Alongside, the US was continuing with its survey of the Malacca Straits, through which nearly 90 per cent of Japan's oil supplies pass and over which China exercises considerable influence.
"Clearly these new bases will strengthen Washington's military logistical support in the region," Prof Anuradha Chenoy of Delhi's Jawaharlal Nehru university said. The US, she added, was also looking for an alternative to Diego Garcia, whose lease was soon running out.
Although historically and legally belonging to Mauritius, Diego Garcia was formally constituted as part of the newly created BIOT in 1965 and came under the administrative control of the British government of the Seychelles. A year later Britain signed a bilateral agreement with the US making Diego Garcia available to it on lease for defence purposes till 2016.
With the independence of Seychelles in 1976, however, the BIOT became a self-administering territory under the East African Desk of the British Foreign and Commonwealth Office.
In return for the island's lease, the US contributed half the set-up costs of the BIOT, through an offset arrangement that included Britain buying the US-made Polaris submarine-launched ballistic missile.
Although both British and American flags fly over the island, Britain's military presence on Diego Garcia, one of 52 islands in the Chagos Archipelago, is limited to a detachment of marines for security purposes alone.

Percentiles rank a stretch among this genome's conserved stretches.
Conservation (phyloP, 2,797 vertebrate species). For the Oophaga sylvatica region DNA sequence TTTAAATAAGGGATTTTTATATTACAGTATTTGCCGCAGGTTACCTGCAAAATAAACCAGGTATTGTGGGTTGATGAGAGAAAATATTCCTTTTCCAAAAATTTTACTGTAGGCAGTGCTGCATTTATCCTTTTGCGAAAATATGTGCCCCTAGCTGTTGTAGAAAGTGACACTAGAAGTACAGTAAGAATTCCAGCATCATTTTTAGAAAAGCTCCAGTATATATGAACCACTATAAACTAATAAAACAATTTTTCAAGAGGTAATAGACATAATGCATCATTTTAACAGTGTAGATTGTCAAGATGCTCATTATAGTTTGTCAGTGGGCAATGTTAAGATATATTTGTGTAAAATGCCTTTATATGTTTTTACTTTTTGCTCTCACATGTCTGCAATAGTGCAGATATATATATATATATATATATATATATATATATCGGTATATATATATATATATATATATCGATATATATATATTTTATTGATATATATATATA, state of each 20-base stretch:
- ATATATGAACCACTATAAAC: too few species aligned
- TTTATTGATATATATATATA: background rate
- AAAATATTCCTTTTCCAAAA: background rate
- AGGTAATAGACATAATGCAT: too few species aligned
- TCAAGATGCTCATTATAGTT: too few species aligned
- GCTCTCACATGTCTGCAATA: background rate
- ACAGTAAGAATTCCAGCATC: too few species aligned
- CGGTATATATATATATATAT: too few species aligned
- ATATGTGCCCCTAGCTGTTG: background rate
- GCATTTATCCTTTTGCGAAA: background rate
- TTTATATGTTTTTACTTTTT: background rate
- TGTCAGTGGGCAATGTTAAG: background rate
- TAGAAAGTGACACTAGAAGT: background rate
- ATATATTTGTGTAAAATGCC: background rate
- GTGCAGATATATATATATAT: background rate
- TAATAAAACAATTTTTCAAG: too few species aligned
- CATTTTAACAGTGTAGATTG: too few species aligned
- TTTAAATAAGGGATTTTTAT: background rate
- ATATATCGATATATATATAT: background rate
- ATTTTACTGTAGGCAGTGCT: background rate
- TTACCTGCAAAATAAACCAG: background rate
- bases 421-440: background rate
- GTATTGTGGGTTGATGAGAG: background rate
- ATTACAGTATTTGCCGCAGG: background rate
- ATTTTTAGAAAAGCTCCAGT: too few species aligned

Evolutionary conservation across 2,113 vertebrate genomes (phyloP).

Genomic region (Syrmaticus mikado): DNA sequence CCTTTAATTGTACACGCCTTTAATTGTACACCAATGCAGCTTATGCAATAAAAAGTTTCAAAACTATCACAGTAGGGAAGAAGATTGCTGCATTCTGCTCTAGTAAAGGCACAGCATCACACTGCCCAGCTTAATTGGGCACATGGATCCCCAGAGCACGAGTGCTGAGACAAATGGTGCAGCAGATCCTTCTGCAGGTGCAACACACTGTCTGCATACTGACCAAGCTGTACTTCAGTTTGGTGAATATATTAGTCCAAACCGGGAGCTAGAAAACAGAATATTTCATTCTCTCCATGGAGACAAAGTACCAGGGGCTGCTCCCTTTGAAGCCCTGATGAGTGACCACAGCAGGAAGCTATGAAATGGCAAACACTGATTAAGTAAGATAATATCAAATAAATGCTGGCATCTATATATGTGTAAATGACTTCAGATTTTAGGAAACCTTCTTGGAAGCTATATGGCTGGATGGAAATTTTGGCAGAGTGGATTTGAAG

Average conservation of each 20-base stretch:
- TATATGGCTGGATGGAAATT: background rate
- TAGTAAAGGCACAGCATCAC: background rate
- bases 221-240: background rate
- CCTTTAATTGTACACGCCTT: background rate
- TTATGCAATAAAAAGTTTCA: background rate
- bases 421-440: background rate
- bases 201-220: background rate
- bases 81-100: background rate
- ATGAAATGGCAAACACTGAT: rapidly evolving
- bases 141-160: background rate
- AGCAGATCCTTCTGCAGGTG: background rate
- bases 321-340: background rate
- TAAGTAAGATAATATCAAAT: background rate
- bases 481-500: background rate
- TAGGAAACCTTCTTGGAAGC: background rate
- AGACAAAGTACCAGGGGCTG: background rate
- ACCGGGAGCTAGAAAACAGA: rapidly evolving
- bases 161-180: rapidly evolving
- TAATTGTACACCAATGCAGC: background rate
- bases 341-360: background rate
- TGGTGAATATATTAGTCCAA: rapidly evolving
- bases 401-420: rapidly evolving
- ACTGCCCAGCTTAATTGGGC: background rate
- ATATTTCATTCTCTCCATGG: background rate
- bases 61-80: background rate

Diego Garcia's geostrategic location in the Indian Ocean and its full range of naval, military and communications facilities provide it with a critical role in support of the US Navy's forward presence in the North Arabian Sea and the Indian Ocean.
Its importance to American defence policy began with the Yemen crisis of 1979, increasing with the Iranian crisis of 1979-1981. It played a critical role in Washington executing the more recent wars in Kuwait, Afghanistan and Iraq.
Diego Garcia is also used for anti-terrorist operations, but it is remote and Washington is desperate for an alternative.
But in its endeavours to establish a lasting presence in the IOR, the US has been unsuccessful in building lasting strategic or diplomatic relations with Malaysia or Indonesia.
Malaysia has been highly critical of Washington's adventurism in Iraq and its imperial aims disguised under the goal of waging war against terrorism.
Indonesia, on the other hand, has been criticised by the US Congress for its human rights record in Aceh, where the struggle for independence has been ruthlessly stamped upon by the military. But a loose "working arrangement" has been worked out between Jakarta and Washington keeping in mind the unprecedented destruction the tsunami wreaked in Aceh and the accompanying human misery.
The tsunami was not the only tragedy that Washington has used to further its strategic interests.
Soon after September 11th, US military presence was palpable not only in Kabul, Islamabad and strategically located central Asian republics like Uzbekistan, Tajikistan and Krgyzstan - vital to US oil conglomerates, anxious to begin laying pipelines to the Arabian sea - but in varying degrees in India, Sri Lanka, Nepal and to a lesser extent in Myanmar (Burma).
And, while seizing the opportunity to obtain its long-term energy and security interests, the US changed all rules of engagement.
In its military alliances, especially in the central Asian republics, it has either played down or ignored human rights considerations among its new-found allies and in some cases even rewarded them.
Desperate for an alternative to the turbulent Arab states for its petroleum needs, the US has emerged as the leading foreign investor in central Asia's energy sector, openly declaring that it wants to promote political and economic stability in the area. Loosely translated, it wants peace to ensure profit.
© The Irish Times